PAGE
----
Preparing the Thread
Meet Anita. Anita is the head of a cooperative of women weavers in a rural Guatemalan village just a hop, skip, & a jump from Panajachel. She is passionate about sustaining work for the co-op so they can continue to provide for themselves & their families.
The process of making all of our Guatemalan products begins with this group of women hand spinning individual bolls of cotton into thread. This labor intensive process involves rolling pieces of raw cotton between your fingers & then pulling it apart with just the right amount of force to maintain a consistent diameter of thread.
The cotton thread is then wound around a long stick & loaded onto a system of wooden dowels in preparation to be dyed.
The Dyeing Process
Meet Rosario. Rosario learned the Mayan tradition of creating botanical dye from her grandmother.
As an art she has perfected throughout her life, Rosario intuitively knows just the right amount of bark, cochineal insects, or dried flowers to get the perfect hue.
Each color is made by boiling these natural ingredients in water for about 10 minutes. Once the liquid is strained, the raw cotton thread is dipped over & over. The more times Rosario dips the thread in the dye, the darker the final color.
The finished thread is then hung to dry in the sun.
Weaving the Fabric
Meet Veronica. Before she started working with Purse & Clutch, Veronica spent her days trying to finding odd jobs to support her family. As a dedicated single mother of four, with the added logistics of caring for a special needs daughter, finding consistent employment was proving to be a difficult challenge.
When we discovered Veronica had learned to weave Guatemalan textiles at a young age, we were eager to have her join our team of weavers, Rosella, Evilyn & Maria. Now she is able to provide for her family financially while working from home so she can continue to care for her daughter.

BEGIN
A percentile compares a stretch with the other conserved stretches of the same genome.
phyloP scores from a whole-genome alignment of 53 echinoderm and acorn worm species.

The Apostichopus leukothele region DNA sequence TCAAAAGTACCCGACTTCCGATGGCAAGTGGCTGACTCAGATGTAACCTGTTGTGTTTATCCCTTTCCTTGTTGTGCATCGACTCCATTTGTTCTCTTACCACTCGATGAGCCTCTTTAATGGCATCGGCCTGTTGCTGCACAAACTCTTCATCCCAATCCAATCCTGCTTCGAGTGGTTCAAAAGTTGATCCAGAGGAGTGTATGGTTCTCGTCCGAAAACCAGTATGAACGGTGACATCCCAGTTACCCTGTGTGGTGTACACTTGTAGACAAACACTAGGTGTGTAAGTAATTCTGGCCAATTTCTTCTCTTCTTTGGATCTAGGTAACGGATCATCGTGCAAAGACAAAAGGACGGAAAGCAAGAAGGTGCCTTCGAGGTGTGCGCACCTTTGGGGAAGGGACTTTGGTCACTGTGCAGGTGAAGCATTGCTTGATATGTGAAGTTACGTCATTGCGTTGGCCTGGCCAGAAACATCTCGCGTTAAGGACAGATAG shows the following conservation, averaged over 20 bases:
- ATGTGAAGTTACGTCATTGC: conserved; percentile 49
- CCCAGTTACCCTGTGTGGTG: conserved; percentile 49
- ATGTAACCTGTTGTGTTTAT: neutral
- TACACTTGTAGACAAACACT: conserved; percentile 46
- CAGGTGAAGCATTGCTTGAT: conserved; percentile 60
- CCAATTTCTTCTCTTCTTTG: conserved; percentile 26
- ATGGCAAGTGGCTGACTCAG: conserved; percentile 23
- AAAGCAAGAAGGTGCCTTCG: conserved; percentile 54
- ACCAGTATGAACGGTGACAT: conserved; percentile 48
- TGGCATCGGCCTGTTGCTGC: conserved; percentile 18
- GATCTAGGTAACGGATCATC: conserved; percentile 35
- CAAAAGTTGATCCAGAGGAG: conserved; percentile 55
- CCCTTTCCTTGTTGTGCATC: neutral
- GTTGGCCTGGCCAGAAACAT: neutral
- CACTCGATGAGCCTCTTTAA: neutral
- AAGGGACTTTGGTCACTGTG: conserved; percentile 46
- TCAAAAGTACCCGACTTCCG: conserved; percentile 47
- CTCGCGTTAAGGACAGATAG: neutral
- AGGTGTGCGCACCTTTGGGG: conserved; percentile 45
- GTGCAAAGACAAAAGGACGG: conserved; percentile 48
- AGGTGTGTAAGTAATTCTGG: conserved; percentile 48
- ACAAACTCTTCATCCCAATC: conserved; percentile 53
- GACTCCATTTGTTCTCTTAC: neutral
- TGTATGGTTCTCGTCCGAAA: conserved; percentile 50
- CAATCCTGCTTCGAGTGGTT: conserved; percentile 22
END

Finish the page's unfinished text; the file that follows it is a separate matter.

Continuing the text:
Traditional Guatemalan weaving uses backstrap looms to interlace horizontal threads over & under vertical threads to construct various fabric designs. It takes Veronica, Rosella, Evelyn & Maria about a week to finish a yard & a half of fabric each.
Once the woven fabric is finished, it’s handed off to the Silvia or Cata who cut & sew it into the final product. One bolt of fabric typically makes five to seven larger items like pillow covers or wristlets. Any remaining fabric is used to make the smaller items such as keychains & coin purses so that none of the beautiful fabric goes to waste.
Meet Silvia. Silvia loves to take on the more complicated sewing tasks & is always up for a challenge. Silvia’s mother worked hard to send her to seamstress school, but when her family was robbed they were unable to pay for her to finish the course. She began to work at a clothing factory in Guatemala where she worked 10 hours a day, 7 days a week where she barely earned enough to live on. Now, earning a fair wage working reasonable hours at Purse & Clutch, Silvia boasts of being able support her family including buying all of her son’s school supplies!
Cata loves cranking out quick projects in bulk (she's incredible at making tassels). She’s saving to get rid of her dirt floors that muddy during the rainy season & install clean, concrete ones.
By purchasing from Purse & Clutch, you're supporting the livelihood of these women
as well as supporting our mission to continue to grow to hire more & more women in Guatemala
in need of steady & dignified employment.
And then it's time to start dreaming up next season!
Meet Angela. Angela has a Bachelor's of Science in Apparel Merchandising & Production Development from the University of Arkansas. She's always dreaming of color combinations, patterns & new products she's eager to get into production.
We have each of our new weavers loom a long piece of fabric of all the different patterns they know. Angela then mixes & matches different lines of patterns or repeating patterns to develop just the right combination to go with the colors she has dreamed up for the season.
Meet Melissa. Melissa grew up in a family of artists who were always making & creating. She takes Angela's designs & translates them into sample products for the season, patterning each products specifically to the skill sets of our seamstresses at the beginning of each season & teaching the Silvia & Cata any new sewing skills they may need.
Once the designs are ready, Melissa coordinates with Anita about nailing down the color for the botanically dyed threads & with Lindsey, our Quality Control Manager who oversees the weavers & seamstresses in the workshop & keeps everything running smoothly.